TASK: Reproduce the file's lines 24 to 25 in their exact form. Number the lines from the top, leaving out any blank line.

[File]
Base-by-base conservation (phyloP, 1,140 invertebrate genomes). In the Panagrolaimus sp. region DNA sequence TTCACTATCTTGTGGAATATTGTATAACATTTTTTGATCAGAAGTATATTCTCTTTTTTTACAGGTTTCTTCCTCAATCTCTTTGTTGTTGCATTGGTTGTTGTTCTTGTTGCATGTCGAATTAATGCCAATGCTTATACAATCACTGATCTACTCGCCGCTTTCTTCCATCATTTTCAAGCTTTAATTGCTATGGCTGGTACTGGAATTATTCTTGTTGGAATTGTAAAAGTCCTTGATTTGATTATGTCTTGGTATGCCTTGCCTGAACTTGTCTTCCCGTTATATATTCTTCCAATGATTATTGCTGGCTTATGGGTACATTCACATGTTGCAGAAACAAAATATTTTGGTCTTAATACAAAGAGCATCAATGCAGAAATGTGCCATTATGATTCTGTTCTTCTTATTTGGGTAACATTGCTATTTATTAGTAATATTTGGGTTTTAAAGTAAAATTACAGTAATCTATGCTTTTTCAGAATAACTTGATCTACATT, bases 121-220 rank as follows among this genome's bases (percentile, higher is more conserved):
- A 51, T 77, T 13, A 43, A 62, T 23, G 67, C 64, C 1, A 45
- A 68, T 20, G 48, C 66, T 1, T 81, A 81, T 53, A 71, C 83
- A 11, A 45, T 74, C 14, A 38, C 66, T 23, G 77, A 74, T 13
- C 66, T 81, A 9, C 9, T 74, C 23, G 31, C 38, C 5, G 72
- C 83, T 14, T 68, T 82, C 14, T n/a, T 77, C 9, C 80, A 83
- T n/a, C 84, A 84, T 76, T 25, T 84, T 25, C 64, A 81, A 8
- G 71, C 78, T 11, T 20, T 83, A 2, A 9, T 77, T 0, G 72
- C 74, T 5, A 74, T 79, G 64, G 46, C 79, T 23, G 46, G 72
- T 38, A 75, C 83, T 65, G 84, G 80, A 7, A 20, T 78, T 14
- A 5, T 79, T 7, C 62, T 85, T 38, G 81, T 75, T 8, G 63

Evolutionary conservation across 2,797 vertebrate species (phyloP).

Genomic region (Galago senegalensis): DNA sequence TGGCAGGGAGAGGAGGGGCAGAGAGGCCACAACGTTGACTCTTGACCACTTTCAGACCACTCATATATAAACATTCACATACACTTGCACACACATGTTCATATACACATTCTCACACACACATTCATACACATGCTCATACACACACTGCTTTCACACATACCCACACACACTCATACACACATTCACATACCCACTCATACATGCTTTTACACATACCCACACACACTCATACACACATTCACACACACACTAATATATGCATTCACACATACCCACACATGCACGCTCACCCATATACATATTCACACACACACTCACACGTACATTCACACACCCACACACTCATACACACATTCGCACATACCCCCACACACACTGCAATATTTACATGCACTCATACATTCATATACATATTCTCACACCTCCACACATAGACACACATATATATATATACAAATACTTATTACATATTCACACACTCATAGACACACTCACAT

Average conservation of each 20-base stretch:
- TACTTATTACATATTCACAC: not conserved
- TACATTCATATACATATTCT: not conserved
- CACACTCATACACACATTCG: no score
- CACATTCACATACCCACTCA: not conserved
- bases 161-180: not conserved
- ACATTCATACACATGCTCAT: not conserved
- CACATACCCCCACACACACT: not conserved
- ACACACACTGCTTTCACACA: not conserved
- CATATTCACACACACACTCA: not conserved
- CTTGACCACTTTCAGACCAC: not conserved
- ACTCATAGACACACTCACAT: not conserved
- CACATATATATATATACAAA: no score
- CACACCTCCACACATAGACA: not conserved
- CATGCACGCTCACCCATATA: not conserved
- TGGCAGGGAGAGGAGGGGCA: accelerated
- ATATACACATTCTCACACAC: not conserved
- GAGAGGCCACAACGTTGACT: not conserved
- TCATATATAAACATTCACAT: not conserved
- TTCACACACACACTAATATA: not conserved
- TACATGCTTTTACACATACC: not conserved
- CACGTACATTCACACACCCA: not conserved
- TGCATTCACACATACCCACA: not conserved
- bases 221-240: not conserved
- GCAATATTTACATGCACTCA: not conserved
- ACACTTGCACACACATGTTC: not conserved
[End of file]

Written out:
- CTTGACCACTTTCAGACCAC: not conserved
- ACTCATAGACACACTCACAT: not conserved